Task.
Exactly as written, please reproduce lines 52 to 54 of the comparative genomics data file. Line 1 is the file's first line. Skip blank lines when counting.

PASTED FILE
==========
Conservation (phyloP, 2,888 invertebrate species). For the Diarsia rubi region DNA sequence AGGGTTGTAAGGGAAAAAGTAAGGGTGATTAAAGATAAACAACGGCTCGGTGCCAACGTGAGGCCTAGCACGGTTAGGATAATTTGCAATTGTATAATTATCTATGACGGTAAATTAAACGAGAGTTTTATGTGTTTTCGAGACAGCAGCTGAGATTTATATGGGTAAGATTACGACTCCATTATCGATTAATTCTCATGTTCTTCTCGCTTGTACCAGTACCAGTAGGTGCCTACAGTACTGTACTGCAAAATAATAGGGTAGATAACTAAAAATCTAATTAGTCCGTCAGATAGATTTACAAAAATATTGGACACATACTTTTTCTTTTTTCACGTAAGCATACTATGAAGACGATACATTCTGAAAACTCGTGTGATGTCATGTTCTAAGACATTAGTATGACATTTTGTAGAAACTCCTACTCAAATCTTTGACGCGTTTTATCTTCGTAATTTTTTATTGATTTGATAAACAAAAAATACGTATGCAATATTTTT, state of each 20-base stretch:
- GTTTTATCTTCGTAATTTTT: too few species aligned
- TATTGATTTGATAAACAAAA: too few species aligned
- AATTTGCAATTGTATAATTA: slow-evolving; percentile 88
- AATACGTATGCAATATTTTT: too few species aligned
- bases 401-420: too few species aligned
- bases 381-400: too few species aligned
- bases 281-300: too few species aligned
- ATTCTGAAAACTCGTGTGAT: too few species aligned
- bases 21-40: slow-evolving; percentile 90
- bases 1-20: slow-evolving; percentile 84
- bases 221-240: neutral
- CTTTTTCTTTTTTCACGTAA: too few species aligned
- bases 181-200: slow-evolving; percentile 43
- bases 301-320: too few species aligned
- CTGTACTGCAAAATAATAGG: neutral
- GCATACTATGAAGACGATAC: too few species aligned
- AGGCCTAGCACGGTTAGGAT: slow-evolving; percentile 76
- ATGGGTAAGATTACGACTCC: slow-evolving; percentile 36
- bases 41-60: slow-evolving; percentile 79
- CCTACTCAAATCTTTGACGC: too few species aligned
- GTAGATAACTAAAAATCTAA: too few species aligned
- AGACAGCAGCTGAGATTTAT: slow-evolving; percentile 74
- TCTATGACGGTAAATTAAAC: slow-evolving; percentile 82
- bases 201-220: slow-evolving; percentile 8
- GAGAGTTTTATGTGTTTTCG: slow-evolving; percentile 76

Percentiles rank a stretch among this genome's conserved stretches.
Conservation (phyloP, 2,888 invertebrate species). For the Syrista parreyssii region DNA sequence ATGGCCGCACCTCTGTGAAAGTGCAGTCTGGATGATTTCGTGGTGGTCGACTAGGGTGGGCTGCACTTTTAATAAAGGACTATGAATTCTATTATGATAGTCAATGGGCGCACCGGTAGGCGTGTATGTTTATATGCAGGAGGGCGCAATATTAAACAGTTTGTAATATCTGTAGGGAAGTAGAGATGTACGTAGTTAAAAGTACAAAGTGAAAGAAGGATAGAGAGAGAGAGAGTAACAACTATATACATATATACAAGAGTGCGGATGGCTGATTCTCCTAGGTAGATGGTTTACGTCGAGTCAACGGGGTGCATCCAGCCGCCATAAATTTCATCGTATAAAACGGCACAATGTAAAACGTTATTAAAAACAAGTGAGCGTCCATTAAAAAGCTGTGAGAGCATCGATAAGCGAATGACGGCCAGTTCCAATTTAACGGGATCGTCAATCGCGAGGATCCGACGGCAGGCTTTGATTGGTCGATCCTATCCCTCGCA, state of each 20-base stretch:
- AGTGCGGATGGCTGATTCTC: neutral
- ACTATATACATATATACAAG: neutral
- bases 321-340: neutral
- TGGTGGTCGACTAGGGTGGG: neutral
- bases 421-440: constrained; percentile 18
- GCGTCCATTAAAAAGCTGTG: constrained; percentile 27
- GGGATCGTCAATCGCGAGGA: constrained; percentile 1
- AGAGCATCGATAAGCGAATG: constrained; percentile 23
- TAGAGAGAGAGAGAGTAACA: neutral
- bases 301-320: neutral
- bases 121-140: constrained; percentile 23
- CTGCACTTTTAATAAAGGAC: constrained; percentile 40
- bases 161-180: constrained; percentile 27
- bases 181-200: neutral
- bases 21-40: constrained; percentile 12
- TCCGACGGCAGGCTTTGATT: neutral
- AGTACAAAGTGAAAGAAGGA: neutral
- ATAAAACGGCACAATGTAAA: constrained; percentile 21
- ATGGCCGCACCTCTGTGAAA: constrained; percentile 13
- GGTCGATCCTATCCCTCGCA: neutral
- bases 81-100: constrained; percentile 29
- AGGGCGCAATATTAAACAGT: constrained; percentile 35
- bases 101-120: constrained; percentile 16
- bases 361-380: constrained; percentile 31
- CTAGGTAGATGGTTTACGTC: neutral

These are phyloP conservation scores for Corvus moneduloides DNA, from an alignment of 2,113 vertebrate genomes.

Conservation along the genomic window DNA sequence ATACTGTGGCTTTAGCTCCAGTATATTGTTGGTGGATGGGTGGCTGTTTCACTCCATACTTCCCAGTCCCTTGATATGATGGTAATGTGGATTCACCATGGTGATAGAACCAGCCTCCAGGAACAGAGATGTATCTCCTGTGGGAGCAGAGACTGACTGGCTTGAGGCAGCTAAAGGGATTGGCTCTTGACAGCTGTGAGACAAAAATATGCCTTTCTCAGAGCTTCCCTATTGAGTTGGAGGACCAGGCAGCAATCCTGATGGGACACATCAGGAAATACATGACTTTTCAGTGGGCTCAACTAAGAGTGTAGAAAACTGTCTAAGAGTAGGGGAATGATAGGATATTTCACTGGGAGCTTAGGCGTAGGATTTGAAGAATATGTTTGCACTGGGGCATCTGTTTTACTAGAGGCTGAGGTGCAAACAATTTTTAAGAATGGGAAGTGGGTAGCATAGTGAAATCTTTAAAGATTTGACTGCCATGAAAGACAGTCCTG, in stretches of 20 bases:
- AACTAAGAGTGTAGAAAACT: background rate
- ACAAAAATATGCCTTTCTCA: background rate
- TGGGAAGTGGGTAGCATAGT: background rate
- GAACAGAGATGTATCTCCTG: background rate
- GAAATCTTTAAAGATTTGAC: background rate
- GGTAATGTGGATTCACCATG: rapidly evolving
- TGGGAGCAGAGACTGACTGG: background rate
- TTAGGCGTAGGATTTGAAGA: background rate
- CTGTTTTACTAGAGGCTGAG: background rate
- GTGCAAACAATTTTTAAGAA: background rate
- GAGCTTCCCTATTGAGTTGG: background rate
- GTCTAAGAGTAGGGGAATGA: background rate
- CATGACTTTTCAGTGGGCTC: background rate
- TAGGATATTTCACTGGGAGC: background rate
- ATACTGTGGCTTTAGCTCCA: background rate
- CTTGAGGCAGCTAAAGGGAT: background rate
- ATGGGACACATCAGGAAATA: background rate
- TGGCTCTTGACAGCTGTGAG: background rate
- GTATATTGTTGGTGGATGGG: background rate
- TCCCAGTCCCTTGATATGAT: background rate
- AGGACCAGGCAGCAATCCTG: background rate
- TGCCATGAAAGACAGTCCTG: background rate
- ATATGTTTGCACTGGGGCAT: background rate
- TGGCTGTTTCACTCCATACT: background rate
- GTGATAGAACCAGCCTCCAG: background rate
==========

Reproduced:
- bases 361-380: constrained; percentile 31
- CTAGGTAGATGGTTTACGTC: neutral

These are phyloP conservation scores for Corvus moneduloides DNA, from an alignment of 2,113 vertebrate genomes.